In a gusty waving blizzard,
A dusty quivering face
Beneath a flickering light
Arrested a quester’s sight.
Gloomy, dismal and pale?
Nah, I’m glamorous, mumbled she.
Frozen, shivering and dusted?
Nah, it’s freedom under the dark sky.
Broken, shattered and frustrated?
Nah, I’m ecstatic.
Starving, thirsty and unhealthy?
Nah, doing well.
Left behind and need to express?
Nah, I’m fine!
Counting the muted souls,
The quester stepped in sigh…
The beaten wife who sits at the darkest corner of the kitchen wipes away her tears through the ashes; the abused girl in the lockup covers lacerations with her shivering hands; the intimidated mother buries the footprints of her child’s murderer with rage. Consequently, the offended deviates themselves from the alley of justice. The question that needs to be enquired is, ‘WHY?’. Why would they yet remain ‘MUTED’?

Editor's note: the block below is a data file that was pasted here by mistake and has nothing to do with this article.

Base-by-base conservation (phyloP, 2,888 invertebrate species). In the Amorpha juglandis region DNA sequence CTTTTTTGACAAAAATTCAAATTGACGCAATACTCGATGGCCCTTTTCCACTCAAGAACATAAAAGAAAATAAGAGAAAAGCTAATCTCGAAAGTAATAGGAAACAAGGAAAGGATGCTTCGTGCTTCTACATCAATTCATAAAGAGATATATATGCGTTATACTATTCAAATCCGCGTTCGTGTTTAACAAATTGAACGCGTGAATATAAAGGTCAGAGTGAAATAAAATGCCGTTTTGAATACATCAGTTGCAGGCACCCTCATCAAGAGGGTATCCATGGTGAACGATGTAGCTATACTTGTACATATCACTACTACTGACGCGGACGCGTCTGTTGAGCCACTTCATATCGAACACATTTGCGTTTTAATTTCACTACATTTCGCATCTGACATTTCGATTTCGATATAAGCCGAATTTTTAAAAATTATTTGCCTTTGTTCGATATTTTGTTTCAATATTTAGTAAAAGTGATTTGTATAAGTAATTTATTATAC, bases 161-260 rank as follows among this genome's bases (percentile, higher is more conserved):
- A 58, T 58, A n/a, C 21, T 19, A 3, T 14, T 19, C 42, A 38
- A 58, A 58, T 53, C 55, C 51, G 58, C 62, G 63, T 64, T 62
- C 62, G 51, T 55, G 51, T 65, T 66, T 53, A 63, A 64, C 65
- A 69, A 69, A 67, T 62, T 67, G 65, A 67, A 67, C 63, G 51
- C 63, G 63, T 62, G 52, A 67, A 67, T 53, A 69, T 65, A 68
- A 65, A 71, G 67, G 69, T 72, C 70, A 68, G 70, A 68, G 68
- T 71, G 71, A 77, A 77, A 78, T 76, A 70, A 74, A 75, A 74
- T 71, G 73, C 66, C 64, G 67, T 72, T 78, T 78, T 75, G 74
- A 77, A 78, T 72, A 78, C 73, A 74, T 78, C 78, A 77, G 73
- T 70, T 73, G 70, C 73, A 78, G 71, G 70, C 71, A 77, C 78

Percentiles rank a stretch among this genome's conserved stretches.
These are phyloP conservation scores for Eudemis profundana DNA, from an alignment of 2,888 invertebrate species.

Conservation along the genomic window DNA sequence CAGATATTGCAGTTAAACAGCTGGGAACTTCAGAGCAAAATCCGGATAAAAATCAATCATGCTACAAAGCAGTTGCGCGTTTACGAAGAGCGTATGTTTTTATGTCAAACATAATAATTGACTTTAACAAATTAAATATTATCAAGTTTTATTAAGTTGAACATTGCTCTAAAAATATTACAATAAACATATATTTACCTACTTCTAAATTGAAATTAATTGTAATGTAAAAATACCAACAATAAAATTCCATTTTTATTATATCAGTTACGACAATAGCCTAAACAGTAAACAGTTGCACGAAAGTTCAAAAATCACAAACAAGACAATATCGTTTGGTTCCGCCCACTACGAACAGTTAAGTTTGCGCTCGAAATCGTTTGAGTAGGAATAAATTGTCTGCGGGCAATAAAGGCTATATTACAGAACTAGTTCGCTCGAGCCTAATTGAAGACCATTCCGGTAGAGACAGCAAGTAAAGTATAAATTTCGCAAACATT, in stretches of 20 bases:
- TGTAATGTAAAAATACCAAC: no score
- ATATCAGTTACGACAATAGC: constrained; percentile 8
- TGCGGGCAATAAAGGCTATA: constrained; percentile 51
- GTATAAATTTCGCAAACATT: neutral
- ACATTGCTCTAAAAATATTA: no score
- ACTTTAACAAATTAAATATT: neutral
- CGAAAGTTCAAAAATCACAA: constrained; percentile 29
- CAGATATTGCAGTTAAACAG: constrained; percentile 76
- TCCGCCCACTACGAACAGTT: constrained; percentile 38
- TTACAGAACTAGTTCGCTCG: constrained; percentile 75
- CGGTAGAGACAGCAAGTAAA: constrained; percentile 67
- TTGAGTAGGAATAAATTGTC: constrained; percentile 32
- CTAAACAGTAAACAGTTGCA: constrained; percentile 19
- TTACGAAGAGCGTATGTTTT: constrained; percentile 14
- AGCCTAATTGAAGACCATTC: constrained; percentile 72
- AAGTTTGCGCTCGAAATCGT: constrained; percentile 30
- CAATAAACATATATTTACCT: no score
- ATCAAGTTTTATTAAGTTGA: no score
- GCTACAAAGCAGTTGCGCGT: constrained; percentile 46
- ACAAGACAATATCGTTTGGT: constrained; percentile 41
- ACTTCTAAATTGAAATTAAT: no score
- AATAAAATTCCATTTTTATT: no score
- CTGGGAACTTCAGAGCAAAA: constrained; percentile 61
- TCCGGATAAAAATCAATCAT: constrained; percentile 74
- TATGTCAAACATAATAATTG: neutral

This silence ensued is a ‘traumatic fear’ which originates as a consequence of the primary emotional reactions on victimization. The trauma encountered instigates as an effect of the fear for societal blame, fear for cultural norms, fear on awaiting for justice, and significantly on fear for the offenders. Nonetheless, should they remain feared and silent?
The precise response is, ‘NO’. A legislative framework which provides protection for the victims and witnesses of a crime; which constitutionally recognizes the basic human rights; which ensures equal access to justice, lays the fundamental platform for the call of victimized voices. A voice heard not only demands justice to the offended, yet it serves as an armor to protect the entire society. It is not a secret that the judiciary in itself endures frequently reforming substantial loopholes, yet it is evidently true that a noise for justice is worth than a ‘timid concealment’!
Poem & Description by: Rtr. Methmuthu Abeywickrama